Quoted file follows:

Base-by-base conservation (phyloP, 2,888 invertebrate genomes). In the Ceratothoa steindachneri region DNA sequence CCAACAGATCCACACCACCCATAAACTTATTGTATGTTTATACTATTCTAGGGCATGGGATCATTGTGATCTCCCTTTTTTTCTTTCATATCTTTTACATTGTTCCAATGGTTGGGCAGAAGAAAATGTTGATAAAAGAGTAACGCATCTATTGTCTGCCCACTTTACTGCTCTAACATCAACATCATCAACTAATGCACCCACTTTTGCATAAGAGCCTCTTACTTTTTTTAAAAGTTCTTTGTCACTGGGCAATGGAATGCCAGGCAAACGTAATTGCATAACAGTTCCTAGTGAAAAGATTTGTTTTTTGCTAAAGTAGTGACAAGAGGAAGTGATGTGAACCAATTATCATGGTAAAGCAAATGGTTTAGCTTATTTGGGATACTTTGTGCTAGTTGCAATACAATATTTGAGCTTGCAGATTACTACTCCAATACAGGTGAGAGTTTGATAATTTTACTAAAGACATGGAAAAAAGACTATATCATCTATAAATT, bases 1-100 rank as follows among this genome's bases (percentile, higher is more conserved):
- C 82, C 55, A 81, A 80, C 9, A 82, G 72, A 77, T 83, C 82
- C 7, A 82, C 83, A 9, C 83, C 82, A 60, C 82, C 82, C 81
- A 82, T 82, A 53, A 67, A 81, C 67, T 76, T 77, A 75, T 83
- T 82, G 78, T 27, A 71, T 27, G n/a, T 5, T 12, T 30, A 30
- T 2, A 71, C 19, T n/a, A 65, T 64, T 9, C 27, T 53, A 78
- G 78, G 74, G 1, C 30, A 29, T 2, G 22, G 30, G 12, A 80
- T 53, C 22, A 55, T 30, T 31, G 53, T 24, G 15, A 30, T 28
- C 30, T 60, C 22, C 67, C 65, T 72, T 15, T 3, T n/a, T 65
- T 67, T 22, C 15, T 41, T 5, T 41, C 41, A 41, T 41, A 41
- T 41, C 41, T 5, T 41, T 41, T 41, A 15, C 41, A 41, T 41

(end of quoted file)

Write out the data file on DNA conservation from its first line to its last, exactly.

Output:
Base-by-base conservation (phyloP, 2,888 invertebrate genomes). In the Ceratothoa steindachneri region DNA sequence CCAACAGATCCACACCACCCATAAACTTATTGTATGTTTATACTATTCTAGGGCATGGGATCATTGTGATCTCCCTTTTTTTCTTTCATATCTTTTACATTGTTCCAATGGTTGGGCAGAAGAAAATGTTGATAAAAGAGTAACGCATCTATTGTCTGCCCACTTTACTGCTCTAACATCAACATCATCAACTAATGCACCCACTTTTGCATAAGAGCCTCTTACTTTTTTTAAAAGTTCTTTGTCACTGGGCAATGGAATGCCAGGCAAACGTAATTGCATAACAGTTCCTAGTGAAAAGATTTGTTTTTTGCTAAAGTAGTGACAAGAGGAAGTGATGTGAACCAATTATCATGGTAAAGCAAATGGTTTAGCTTATTTGGGATACTTTGTGCTAGTTGCAATACAATATTTGAGCTTGCAGATTACTACTCCAATACAGGTGAGAGTTTGATAATTTTACTAAAGACATGGAAAAAAGACTATATCATCTATAAATT, bases 1-100 rank as follows among this genome's bases (percentile, higher is more conserved):
- C 82, C 55, A 81, A 80, C 9, A 82, G 72, A 77, T 83, C 82
- C 7, A 82, C 83, A 9, C 83, C 82, A 60, C 82, C 82, C 81
- A 82, T 82, A 53, A 67, A 81, C 67, T 76, T 77, A 75, T 83
- T 82, G 78, T 27, A 71, T 27, G n/a, T 5, T 12, T 30, A 30
- T 2, A 71, C 19, T n/a, A 65, T 64, T 9, C 27, T 53, A 78
- G 78, G 74, G 1, C 30, A 29, T 2, G 22, G 30, G 12, A 80
- T 53, C 22, A 55, T 30, T 31, G 53, T 24, G 15, A 30, T 28
- C 30, T 60, C 22, C 67, C 65, T 72, T 15, T 3, T n/a, T 65
- T 67, T 22, C 15, T 41, T 5, T 41, C 41, A 41, T 41, A 41
- T 41, C 41, T 5, T 41, T 41, T 41, A 15, C 41, A 41, T 41